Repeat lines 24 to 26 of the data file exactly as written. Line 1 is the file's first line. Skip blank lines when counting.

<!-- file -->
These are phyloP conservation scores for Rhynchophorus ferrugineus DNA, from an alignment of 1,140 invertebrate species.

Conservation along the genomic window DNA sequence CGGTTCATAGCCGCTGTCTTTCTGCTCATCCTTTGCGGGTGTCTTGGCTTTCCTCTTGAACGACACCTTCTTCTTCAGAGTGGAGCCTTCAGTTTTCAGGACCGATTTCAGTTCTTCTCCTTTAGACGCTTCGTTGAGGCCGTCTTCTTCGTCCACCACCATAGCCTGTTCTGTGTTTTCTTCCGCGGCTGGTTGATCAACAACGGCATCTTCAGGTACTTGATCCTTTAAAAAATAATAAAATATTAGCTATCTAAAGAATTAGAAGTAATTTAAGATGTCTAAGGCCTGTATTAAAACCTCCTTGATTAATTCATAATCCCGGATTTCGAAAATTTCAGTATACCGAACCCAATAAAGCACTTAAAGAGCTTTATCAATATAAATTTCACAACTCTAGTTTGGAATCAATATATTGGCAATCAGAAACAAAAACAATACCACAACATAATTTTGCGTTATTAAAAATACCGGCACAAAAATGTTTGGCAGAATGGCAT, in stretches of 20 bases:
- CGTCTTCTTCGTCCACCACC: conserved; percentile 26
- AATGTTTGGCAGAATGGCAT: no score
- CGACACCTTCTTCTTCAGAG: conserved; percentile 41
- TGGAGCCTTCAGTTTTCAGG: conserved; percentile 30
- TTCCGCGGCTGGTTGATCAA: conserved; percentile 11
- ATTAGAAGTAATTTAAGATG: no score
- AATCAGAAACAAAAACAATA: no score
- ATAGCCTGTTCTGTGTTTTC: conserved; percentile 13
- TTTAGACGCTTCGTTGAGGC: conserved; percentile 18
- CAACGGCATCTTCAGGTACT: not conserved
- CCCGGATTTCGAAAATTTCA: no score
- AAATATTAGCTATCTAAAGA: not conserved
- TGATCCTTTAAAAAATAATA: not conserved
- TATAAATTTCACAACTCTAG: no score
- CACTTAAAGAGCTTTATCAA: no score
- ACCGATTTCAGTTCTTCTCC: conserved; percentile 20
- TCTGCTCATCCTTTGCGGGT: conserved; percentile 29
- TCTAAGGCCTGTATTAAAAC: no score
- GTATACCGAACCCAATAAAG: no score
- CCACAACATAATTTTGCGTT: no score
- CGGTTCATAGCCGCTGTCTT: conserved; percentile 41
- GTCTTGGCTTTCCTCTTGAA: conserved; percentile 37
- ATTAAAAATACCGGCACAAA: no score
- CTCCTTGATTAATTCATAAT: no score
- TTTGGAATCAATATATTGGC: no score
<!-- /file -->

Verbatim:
- GTCTTGGCTTTCCTCTTGAA: conserved; percentile 37
- ATTAAAAATACCGGCACAAA: no score
- CTCCTTGATTAATTCATAAT: no score